By Stine Jacobsen
OSLO (Reuters) - Britain should stay as closely connected to Europe's single market as it can after it leaves the European Union, the trade minister of non-EU member Norway said on Tuesday.
The Nordic country, which pays hundreds of millions of euros to access the European internal market from outside the bloc, has been held up by some, especially Brexit supporters, as a potential model for post-Brexit Britain to follow.
"Britain is perhaps our most important economic partner. We want the future cooperation and trade conditions to be as good as today," Trade and Industry Minister Monica Maeland said in a statement.
"The best for Norway is a 'soft Brexit', which would keep Britain as closely tied to the common market as possible," she added.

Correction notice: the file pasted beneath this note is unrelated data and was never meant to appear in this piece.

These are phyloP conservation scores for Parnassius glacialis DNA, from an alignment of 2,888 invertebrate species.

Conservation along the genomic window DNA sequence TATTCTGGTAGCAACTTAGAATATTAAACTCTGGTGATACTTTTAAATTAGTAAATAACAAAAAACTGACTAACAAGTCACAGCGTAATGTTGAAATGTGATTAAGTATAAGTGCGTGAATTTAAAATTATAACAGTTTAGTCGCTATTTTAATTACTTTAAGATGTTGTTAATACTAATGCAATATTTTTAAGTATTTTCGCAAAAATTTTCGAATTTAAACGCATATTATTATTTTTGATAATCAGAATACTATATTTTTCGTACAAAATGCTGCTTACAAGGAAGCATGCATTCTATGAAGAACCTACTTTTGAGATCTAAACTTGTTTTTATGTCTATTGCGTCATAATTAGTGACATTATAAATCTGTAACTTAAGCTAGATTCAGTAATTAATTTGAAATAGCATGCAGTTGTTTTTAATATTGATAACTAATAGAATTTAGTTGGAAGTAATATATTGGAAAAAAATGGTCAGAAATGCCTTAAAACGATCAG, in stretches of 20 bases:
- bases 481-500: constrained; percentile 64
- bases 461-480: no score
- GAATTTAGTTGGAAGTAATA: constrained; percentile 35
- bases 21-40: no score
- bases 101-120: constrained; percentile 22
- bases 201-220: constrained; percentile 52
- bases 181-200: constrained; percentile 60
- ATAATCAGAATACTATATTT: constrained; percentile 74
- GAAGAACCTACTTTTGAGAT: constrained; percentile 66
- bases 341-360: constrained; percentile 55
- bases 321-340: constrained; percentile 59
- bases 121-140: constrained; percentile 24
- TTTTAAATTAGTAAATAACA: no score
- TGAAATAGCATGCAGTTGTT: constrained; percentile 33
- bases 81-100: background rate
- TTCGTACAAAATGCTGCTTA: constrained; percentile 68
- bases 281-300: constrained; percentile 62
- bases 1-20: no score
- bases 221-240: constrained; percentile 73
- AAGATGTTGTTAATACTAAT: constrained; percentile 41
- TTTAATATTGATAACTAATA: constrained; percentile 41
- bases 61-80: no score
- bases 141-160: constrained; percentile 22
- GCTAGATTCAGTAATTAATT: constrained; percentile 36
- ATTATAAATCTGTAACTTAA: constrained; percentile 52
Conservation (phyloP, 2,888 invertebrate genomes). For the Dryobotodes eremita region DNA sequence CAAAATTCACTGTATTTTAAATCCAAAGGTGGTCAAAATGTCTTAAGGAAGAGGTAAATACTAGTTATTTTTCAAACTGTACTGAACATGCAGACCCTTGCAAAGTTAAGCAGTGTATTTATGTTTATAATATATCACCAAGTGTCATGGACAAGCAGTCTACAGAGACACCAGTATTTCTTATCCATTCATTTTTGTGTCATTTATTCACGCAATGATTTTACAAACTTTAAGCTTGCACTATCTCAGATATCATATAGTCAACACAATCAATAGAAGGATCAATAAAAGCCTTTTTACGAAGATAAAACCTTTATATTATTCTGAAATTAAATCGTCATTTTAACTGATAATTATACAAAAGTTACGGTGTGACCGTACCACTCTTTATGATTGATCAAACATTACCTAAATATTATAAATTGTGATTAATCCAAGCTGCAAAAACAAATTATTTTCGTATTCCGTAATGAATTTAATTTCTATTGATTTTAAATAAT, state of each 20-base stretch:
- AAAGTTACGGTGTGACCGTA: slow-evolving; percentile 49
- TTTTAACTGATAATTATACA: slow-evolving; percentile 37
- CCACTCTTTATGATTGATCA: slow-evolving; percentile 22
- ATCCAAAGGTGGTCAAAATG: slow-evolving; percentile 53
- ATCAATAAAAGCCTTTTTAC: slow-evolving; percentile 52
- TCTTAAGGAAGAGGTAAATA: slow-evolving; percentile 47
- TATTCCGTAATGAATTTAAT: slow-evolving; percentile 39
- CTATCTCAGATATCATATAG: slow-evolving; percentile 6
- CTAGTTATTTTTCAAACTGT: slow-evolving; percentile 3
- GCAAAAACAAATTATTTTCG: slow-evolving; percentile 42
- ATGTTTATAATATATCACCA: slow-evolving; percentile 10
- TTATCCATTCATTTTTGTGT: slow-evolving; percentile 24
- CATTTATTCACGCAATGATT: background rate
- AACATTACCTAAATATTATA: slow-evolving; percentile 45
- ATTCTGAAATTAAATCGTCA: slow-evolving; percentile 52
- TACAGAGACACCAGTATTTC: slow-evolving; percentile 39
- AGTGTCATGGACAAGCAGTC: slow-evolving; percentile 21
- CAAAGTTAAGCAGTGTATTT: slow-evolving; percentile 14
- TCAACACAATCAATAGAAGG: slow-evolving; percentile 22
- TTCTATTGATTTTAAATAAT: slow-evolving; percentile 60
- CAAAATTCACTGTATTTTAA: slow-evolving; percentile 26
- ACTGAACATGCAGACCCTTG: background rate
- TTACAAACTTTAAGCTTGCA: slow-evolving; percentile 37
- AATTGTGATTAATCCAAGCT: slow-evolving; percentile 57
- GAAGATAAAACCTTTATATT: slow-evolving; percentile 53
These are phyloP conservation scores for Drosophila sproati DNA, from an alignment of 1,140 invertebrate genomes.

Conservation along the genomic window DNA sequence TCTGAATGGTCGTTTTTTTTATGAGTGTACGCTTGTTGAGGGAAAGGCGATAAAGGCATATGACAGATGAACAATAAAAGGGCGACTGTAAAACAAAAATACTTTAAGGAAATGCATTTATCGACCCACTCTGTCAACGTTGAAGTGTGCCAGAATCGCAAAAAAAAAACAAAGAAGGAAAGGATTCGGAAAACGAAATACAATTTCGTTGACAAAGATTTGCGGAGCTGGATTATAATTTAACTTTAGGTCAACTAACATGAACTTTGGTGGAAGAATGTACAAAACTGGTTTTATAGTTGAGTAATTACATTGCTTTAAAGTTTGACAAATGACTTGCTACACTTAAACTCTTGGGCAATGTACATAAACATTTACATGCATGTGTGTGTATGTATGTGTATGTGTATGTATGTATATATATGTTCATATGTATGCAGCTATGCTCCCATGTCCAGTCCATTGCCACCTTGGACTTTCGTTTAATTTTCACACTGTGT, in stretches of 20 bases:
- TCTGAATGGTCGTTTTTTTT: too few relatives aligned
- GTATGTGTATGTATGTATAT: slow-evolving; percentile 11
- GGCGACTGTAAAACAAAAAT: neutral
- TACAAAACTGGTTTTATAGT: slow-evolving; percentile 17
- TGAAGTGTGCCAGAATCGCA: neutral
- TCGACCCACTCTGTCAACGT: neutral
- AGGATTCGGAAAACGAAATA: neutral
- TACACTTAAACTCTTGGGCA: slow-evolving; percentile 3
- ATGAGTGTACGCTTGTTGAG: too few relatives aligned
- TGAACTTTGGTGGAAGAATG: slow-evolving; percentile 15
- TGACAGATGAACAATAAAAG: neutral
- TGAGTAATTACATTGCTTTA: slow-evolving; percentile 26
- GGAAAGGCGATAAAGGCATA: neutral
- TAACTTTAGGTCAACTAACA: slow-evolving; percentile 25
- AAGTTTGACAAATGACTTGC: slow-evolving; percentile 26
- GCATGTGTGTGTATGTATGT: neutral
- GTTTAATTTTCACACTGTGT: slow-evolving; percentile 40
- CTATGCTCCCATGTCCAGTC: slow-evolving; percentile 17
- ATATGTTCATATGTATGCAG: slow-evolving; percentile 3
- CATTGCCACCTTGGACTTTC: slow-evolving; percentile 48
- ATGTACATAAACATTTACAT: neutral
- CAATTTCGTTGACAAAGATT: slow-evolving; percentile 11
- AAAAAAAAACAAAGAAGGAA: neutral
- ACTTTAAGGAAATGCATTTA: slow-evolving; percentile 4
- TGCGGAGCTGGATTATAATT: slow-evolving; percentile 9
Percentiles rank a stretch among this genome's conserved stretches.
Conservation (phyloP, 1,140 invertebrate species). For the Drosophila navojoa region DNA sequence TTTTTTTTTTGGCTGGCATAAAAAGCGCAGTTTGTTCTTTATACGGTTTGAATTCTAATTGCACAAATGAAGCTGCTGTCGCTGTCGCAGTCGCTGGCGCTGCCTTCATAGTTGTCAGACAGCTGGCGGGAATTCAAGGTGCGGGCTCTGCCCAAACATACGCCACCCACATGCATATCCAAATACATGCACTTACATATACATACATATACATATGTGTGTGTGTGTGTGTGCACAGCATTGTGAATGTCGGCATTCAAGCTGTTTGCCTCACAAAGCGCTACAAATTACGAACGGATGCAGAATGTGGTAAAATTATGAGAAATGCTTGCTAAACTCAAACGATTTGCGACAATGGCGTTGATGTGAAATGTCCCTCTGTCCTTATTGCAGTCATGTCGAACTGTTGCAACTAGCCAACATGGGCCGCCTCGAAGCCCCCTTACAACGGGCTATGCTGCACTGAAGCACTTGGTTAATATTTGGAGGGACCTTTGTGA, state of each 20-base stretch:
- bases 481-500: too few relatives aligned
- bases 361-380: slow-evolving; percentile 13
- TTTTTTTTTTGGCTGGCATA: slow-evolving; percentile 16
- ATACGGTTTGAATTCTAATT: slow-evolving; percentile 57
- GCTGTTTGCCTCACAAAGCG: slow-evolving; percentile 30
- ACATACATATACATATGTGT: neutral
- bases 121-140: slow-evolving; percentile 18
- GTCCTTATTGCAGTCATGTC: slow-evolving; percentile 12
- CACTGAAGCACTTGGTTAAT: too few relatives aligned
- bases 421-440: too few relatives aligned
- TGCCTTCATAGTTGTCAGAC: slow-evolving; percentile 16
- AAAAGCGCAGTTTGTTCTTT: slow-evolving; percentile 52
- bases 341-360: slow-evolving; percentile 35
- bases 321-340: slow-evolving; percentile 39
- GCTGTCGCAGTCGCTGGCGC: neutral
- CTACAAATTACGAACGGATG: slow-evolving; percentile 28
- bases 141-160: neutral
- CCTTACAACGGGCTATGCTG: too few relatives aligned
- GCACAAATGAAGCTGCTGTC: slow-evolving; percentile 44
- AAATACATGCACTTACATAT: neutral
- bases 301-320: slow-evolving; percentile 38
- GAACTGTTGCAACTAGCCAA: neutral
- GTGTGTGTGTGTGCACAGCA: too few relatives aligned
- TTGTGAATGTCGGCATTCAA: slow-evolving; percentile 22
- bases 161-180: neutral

Maeland's comments came after a meeting on Monday of the European Free Trade Association (EFTA), which includes Norway, Switzerland, Iceland and Liechtenstein.
Switzerland's president said on Monday his country would consider letting Britain join the association after Brexit..
But Maeland told Reuters that the association had not discussed the idea at a meeting on Monday as Britain had not asked to join.
"Britain has not given any signal that it wishes to become a member of EFTA or that it wants to be part of the EEA agreement," Maeland said in an emailed statement, referring to the European Economic Area, which includes the EU countries as well as Norway, Iceland and Liechtenstein.
"Should Britain wish to apply, this would of course be discussed by EFTA. Any state can apply for membership but it requires consensus from the member-states."
British Prime Minister Theresa May has said she is hoping to negotiate a "bespoke" deal with Brussels - one that would allow Britain to control immigration while maximizing trade.
(Writing by Terje Solsvik; Editing by Gwladys Fouche and Larry King)